Good chance Americans are already being executed via drone strikes on US soil.

     

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  11.  
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    Shmerl, Jun 25th, 2014 @ 3:20pm

    Watchbirds are coming?

     

    reply to this | link to this | view in thread ]

  12.  
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    Uriel-238 (profile), Jun 25th, 2014 @ 4:43pm

    Circular secred memos?

    This reminds me of the formation of wiki facts, in which Wikipedia cites journalistic material which cites Wikipedia.

    I suspect it would be possible for policies such as this to nucleate circular references as well, where Memorandum A refers to B as its justification, which refers to Memo C which refers to Memo D which refers to Memo E... which then refers to Memo A.

    And that way no-one ever has to claim responsibility for, say committing murder, by drone attack.

    People should be in open revolt over this. Of course 99.99999% won't care until it happens to them or their family.

    In past revolutions, you only need about 5% involved in the revolt and the majority either sympathetic or neutral to the revolt. Considering the rate at which we are militarizing the police (who still don't account for civilian deaths in unjustified raids), that shouldn't take too long.

     

    reply to this | link to this | view in thread ]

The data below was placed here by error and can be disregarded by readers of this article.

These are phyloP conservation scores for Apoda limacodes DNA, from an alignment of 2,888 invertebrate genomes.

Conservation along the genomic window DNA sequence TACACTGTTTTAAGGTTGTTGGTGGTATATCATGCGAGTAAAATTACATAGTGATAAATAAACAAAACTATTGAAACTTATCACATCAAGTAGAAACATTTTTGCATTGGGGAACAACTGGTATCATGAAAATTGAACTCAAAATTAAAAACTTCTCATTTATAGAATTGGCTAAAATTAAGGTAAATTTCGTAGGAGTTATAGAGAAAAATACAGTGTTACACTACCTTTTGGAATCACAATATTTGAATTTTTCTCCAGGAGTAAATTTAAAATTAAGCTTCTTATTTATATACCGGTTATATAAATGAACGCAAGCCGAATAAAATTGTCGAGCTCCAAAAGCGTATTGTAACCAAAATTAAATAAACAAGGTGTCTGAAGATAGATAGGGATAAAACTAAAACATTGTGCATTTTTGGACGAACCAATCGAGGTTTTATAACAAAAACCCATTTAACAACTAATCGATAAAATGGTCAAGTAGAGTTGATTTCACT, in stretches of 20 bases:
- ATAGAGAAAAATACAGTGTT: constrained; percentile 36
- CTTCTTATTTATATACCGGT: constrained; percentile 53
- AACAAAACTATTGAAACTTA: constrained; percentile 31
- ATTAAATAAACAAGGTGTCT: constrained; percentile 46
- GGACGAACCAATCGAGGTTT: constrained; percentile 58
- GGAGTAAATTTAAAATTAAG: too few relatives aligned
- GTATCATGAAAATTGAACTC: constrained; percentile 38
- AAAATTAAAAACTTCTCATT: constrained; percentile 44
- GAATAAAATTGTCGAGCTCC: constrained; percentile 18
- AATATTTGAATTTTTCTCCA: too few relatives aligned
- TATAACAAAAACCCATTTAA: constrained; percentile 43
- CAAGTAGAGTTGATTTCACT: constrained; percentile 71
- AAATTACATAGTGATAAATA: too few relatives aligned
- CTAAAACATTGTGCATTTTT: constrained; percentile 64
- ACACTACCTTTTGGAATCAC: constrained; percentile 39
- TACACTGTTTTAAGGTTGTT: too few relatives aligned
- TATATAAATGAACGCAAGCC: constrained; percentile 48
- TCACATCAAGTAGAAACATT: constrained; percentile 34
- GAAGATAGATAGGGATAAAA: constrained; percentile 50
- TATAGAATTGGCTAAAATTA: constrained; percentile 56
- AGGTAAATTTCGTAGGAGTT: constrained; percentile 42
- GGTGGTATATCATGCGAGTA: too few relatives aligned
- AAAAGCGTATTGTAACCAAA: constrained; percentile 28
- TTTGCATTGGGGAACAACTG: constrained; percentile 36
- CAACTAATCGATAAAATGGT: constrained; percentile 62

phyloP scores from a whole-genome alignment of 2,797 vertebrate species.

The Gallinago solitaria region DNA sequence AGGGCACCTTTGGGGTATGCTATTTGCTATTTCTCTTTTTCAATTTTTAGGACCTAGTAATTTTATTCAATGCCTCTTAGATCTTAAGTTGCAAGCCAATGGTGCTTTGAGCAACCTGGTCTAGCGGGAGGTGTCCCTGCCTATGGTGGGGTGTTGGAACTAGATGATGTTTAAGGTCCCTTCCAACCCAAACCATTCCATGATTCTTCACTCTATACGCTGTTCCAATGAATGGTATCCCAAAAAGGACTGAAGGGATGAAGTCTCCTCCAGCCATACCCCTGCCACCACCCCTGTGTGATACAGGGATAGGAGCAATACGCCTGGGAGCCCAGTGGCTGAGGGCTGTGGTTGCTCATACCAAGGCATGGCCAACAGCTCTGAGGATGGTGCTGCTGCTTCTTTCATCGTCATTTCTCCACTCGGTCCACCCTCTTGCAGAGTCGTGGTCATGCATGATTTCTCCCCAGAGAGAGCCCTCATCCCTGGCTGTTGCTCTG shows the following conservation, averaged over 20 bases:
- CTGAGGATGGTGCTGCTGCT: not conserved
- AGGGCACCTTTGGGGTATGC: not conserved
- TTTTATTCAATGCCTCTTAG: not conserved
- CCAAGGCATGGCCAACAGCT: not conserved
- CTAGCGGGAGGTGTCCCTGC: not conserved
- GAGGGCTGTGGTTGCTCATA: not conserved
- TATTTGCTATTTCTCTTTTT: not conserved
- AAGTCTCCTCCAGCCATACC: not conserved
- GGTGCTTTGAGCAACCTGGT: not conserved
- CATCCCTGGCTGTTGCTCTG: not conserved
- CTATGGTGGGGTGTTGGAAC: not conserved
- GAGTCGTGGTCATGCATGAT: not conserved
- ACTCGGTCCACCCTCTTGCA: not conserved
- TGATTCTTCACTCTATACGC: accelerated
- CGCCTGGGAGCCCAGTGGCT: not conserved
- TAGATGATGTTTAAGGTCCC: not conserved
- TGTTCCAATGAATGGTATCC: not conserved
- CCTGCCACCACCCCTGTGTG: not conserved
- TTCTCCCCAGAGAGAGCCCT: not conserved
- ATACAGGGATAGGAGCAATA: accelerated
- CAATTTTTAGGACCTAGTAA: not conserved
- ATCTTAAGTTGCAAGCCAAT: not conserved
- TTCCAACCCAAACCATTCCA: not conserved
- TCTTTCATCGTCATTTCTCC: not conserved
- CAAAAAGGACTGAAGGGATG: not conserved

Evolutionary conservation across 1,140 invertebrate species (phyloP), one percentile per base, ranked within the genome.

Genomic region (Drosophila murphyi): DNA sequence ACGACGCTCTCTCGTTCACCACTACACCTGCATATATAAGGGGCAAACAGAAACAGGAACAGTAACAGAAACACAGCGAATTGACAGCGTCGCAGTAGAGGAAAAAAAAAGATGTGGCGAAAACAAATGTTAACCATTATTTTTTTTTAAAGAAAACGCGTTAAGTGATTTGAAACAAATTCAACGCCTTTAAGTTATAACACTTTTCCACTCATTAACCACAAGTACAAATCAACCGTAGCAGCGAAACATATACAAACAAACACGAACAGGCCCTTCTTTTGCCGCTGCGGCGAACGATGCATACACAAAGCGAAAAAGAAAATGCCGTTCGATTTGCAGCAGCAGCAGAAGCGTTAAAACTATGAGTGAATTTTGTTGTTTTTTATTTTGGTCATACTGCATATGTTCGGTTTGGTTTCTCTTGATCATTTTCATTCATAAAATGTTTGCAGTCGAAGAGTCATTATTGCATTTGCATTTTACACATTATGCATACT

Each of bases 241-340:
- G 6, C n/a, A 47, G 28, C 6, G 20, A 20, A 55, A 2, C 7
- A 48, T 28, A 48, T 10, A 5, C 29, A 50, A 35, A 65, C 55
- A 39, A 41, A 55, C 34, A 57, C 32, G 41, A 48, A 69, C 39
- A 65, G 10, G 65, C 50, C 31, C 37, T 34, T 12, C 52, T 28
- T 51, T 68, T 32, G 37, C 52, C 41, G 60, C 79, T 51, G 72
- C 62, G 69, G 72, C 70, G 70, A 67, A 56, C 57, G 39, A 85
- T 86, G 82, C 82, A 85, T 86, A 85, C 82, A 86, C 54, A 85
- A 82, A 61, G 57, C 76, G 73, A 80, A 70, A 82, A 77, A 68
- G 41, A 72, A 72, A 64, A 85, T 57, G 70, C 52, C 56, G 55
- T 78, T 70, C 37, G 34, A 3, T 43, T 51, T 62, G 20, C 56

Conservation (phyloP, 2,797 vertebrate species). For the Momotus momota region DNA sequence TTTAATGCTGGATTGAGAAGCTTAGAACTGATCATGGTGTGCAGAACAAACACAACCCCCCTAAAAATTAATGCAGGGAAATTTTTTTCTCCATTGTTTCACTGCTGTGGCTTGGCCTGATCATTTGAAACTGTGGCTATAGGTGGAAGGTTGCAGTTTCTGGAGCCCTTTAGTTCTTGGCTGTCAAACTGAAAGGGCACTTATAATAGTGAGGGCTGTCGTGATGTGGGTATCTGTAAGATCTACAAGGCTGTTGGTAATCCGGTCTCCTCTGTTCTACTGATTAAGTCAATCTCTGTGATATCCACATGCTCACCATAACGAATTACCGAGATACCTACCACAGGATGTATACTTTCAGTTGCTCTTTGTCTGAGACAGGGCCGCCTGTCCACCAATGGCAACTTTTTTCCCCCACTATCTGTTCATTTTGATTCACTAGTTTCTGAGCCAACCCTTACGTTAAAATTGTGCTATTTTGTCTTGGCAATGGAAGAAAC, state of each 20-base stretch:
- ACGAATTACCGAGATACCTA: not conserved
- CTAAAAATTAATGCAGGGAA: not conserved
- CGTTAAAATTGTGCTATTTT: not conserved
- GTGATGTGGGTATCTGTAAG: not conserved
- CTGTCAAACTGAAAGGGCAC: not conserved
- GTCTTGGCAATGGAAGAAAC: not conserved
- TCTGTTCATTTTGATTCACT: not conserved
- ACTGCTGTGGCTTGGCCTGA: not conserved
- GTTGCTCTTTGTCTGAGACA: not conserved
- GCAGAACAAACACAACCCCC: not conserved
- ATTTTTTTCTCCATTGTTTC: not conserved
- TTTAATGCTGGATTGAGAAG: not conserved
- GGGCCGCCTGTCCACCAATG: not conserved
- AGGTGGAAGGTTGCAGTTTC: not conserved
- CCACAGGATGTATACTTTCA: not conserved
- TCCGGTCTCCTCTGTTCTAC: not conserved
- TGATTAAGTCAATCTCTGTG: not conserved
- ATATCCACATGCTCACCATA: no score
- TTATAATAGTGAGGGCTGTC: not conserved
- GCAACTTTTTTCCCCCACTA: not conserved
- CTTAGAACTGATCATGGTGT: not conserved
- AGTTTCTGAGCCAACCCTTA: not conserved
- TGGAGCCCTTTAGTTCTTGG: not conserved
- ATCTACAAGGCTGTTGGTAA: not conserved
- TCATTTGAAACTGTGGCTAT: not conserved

13.  
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    Uriel-238 (profile), Jun 25th, 2014 @ 4:46pm

    Re: Circular secred memos?

    Maybe I was trying to say "circular sacred memos". I think both words come from the same origin.

    "Es lebe unser heiliges Deutschland!"

     

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  14.  
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    Rich Kulawiec, Jun 25th, 2014 @ 5:21pm

    The business of the American nation...

    ...should be carried out in full view of the American people.

    That's especially true when the business of the nation happens to be those things that are the most serious -- and certainly killing people is at the top of that list.

    When the state carries out such actions, it must do so with the knowledge and consent of the citizenry. And the citizenry cannot reasonably be said to have given that consent if they don't know what's being done, why it's being done, how it's being done, and how all of that squares with the Constitution and the applicable laws.

    If government officials truly believe that what they are doing is both Constitutional and legal, then they should be willing to submit it -- in toto -- to public scrutiny. And they should do so before such actions are taken, since they are of course irreversible.

    The fact that they've tried very hard to hide these memos strongly indicates two things. First: they have little confidence that their rationale would withstand review. Second: they don't comprehend what it means to be a public servant.

     

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  15.